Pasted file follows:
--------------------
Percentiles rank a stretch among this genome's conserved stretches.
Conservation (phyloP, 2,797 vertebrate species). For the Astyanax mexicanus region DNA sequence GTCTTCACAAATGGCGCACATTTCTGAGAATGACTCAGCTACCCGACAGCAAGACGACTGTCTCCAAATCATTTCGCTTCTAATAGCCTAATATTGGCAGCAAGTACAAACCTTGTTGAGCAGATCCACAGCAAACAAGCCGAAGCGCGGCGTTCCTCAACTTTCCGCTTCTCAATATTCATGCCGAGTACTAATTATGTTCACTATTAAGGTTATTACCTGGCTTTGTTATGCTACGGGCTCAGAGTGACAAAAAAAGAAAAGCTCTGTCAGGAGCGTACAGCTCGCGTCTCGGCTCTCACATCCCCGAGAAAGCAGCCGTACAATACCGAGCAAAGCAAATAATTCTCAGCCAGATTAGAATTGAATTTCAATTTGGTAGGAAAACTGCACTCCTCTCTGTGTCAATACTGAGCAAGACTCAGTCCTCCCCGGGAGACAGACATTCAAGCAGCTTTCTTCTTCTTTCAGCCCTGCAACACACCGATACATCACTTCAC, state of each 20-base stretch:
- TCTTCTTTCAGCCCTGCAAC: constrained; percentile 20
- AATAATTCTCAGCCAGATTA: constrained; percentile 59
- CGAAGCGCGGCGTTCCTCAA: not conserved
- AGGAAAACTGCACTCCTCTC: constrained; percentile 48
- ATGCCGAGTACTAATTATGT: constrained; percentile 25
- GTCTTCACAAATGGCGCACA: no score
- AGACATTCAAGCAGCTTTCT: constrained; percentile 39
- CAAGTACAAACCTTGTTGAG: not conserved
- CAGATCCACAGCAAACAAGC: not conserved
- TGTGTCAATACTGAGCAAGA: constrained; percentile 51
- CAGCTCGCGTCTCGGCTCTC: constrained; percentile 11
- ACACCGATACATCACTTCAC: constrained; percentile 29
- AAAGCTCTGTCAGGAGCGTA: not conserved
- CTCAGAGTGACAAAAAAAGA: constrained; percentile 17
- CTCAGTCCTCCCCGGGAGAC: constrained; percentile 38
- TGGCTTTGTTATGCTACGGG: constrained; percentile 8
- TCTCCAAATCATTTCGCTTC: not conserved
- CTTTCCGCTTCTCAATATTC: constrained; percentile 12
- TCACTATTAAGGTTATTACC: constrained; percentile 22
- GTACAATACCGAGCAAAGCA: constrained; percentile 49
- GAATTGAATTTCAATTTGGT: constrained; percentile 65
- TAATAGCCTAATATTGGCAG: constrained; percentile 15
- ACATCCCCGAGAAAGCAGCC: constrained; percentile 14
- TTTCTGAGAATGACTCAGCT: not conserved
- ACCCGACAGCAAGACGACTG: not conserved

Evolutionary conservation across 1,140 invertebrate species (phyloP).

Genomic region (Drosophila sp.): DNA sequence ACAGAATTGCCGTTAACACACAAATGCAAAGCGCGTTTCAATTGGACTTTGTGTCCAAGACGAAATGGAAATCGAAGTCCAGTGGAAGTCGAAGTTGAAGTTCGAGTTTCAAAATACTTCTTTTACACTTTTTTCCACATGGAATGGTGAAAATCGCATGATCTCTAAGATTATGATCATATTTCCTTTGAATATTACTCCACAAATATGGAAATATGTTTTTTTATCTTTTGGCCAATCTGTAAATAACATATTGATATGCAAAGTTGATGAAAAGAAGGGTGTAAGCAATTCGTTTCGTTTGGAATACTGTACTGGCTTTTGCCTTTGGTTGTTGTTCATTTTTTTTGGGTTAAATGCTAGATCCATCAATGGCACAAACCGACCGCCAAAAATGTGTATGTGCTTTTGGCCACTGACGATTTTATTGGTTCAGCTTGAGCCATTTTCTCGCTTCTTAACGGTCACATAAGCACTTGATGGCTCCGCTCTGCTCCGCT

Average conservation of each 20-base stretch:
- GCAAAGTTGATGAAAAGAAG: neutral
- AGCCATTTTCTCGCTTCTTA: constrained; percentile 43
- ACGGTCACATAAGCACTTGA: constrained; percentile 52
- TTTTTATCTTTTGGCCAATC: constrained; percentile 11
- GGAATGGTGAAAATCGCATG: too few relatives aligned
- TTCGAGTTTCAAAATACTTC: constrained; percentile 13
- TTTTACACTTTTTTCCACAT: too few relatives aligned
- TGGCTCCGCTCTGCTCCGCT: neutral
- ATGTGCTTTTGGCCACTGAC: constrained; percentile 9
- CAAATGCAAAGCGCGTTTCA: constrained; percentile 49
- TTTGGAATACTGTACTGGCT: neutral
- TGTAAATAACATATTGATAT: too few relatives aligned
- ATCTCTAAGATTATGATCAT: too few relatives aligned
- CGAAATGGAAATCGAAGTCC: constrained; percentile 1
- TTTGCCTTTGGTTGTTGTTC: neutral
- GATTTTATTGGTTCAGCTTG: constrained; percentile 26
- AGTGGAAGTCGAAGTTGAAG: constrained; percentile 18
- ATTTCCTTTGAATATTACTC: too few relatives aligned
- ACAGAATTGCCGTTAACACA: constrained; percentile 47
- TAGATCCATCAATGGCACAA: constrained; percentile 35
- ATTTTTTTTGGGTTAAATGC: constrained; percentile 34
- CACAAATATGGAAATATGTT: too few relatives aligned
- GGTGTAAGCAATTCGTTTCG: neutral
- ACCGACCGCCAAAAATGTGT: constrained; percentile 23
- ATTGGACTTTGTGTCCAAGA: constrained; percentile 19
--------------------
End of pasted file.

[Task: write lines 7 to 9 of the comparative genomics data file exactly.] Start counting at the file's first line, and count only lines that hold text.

- ATGCCGAGTACTAATTATGT: constrained; percentile 25
- GTCTTCACAAATGGCGCACA: no score
- AGACATTCAAGCAGCTTTCT: constrained; percentile 39